In response to these challenges, NGOs, and Civil Society Organizations have been at work to reduce and eventually reverse the hardships inflicted on the people in Northern Ghana. The Government of Ghana and its development partners have equally responded to these challenges through major interventions such is the Ghana Environmental Management Program (GEMP), the Northern Rural Growth Program (NRGP) and Savannah Accelerated Development Authority among others. Most of these interventions, both by Government and NGOs are strategically developed around reversing the environmental conditions predisposing Northern Ghana to high economic and social vulnerability.
We have been compelled by the rising tension between communities and company in the areas affected by mining in the region to intervene in this matter. We do this because as traditional authorities we are responsible, by our mandate, for the ancestral and spiritual wellbeing of our communities. We live with and experience the difficulties and sufferings our communities go through every day to make ends meet.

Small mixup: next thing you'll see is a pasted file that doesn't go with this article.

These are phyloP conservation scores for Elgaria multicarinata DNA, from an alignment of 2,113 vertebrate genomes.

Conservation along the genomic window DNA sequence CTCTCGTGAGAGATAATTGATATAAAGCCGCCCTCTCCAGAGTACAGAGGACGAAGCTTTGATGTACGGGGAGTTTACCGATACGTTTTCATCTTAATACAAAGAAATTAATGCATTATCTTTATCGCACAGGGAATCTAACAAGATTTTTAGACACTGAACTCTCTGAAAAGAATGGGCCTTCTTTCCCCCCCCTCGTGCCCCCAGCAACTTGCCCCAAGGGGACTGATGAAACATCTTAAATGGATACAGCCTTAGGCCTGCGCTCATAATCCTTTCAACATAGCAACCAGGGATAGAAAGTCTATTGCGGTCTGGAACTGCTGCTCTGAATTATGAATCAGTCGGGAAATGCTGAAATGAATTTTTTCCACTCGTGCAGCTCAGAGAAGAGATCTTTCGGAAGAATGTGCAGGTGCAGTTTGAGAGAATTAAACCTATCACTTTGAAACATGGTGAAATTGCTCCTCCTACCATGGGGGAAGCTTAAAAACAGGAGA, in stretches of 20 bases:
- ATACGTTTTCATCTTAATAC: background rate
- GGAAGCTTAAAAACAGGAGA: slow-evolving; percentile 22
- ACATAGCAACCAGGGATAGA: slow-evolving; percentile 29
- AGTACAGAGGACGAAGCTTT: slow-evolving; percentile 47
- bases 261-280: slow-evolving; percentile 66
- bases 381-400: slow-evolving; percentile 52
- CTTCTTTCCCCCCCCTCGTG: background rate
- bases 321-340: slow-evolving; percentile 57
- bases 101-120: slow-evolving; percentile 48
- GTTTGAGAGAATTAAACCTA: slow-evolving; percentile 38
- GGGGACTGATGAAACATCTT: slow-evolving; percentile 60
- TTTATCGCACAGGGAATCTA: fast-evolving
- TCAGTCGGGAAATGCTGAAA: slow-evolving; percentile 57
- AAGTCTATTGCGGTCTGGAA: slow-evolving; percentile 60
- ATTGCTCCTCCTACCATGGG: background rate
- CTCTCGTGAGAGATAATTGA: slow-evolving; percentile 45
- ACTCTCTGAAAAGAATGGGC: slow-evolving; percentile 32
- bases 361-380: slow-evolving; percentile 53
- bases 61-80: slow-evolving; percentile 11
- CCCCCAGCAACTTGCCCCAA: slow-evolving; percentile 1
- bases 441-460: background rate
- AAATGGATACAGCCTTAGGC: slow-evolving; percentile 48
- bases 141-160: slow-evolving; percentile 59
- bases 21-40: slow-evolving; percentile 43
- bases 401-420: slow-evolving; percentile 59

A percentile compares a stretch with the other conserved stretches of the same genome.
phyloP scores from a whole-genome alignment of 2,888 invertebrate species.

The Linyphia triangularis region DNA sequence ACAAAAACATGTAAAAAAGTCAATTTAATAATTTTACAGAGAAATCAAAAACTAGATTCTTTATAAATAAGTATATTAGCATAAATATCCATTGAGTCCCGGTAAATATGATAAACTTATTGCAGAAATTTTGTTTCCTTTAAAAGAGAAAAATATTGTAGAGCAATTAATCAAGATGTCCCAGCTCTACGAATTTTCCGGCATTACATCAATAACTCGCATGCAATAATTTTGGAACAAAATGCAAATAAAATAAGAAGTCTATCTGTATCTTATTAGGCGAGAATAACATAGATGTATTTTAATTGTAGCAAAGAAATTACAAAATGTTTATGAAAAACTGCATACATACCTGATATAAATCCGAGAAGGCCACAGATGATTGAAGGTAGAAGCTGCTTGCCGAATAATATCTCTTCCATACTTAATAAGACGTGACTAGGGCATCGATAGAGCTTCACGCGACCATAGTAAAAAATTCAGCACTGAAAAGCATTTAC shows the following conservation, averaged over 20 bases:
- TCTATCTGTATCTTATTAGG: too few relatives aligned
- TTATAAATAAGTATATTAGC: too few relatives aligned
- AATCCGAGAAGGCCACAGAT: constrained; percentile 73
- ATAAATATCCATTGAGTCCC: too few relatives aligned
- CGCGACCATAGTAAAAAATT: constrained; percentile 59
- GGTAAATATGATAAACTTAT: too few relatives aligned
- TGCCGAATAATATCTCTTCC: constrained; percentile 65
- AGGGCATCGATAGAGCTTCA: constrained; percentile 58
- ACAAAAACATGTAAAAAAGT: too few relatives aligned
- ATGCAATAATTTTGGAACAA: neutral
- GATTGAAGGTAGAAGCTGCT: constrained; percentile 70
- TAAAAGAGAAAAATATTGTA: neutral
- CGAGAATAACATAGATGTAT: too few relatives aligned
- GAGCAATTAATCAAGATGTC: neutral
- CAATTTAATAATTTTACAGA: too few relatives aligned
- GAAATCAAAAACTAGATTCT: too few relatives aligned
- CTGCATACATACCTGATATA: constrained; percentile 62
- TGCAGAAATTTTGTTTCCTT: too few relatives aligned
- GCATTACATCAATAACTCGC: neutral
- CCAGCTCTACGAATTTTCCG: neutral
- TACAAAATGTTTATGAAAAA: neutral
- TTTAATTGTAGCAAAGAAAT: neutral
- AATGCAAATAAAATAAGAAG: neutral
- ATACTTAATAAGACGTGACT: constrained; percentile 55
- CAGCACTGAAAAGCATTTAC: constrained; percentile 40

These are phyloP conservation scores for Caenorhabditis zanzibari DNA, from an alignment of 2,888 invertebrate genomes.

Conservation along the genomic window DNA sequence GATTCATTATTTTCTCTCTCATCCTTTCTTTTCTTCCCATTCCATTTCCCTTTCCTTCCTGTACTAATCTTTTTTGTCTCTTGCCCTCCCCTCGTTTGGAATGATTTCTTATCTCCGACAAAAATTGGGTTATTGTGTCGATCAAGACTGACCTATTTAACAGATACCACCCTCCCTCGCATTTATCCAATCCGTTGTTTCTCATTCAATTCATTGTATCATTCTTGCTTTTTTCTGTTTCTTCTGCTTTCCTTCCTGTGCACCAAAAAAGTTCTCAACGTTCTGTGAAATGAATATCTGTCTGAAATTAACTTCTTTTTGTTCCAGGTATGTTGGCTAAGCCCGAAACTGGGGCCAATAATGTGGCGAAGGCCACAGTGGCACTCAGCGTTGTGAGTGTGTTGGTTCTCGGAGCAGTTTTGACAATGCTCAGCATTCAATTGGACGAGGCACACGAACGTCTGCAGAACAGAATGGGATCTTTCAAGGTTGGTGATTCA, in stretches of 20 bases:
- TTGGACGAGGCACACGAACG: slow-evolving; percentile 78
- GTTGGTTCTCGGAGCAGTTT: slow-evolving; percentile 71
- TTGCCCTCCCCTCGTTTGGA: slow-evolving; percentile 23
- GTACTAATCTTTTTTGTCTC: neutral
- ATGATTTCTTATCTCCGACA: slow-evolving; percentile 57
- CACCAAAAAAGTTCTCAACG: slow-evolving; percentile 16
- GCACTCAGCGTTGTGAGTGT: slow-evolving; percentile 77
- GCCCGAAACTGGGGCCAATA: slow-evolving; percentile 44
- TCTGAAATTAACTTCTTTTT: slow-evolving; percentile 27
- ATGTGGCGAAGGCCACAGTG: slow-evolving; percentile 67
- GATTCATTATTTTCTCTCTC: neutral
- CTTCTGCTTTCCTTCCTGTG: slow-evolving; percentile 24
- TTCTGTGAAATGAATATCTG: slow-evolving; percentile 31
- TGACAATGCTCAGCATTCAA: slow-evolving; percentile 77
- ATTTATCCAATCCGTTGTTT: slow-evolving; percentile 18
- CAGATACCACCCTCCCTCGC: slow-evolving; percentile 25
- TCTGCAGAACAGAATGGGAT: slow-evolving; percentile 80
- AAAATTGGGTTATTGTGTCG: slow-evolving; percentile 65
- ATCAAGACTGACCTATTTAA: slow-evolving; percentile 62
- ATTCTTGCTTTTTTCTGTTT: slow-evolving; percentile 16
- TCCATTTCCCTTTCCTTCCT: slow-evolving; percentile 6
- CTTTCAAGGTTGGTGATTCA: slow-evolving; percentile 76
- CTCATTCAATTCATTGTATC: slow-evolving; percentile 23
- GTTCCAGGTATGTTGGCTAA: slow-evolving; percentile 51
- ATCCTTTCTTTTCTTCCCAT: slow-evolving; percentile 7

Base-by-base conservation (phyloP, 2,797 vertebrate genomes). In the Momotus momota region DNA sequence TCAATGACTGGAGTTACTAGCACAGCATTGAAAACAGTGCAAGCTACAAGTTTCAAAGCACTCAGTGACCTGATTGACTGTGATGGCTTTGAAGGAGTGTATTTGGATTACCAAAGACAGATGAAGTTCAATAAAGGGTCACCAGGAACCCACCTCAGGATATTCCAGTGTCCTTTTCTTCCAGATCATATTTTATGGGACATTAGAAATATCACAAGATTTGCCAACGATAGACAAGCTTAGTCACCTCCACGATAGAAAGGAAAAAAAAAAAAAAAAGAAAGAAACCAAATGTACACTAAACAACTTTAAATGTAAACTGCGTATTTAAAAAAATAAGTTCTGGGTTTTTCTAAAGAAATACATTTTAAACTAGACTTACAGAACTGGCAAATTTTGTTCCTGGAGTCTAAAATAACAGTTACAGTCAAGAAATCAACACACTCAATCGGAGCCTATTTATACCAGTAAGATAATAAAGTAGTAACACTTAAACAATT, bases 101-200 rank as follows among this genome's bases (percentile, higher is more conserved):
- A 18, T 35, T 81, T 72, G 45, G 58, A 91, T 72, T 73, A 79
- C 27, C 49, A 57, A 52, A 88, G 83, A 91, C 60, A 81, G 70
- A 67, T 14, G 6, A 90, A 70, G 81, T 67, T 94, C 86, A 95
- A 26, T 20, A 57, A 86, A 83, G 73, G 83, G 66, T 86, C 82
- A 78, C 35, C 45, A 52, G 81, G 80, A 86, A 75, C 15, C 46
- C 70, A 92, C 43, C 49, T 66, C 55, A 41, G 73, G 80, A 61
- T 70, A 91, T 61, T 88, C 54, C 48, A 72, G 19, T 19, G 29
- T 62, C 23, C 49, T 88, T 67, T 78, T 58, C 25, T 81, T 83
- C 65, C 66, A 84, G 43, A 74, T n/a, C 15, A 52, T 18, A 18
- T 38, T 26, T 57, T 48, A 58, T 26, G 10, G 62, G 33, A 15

We are by this statement calling on the Minister of Lands, Forestry and Mines to as a matter of urgency, place a moratorium on the operations of mining companies in the Upper West Region.
We are committed and open to resume discussions towards arriving at:
A collective, open and informed process in determining the development need of the Upper Wet Region and whether mining is one of them at all.
A mutually accepted process between the c companies and affected Communities of Indigenous Peoples, and
Evidence of agreement between communities and mining companies operating in the Upper West Region and documented outcomes of the negotiations to prevent the exploitation and abuse of the fundamental rights and freedoms of our people.
We think the time to act is now
THE HON RGIONAL MINISTER
UPPER WEST REGION
THE HON MINISTER
MINISTRY OF ENVIRONMENT, SCIENCE AND INNOVATION —
ENVIRONMENTAL PROTECTION AGENCY
THE REGIONAL DIRECTOR
ENVIRONMENTAL PROTECTION AGENCY
THE WA DISTRICT OFFICE
By: Efua Idan Osam/citifmonline.com/Ghana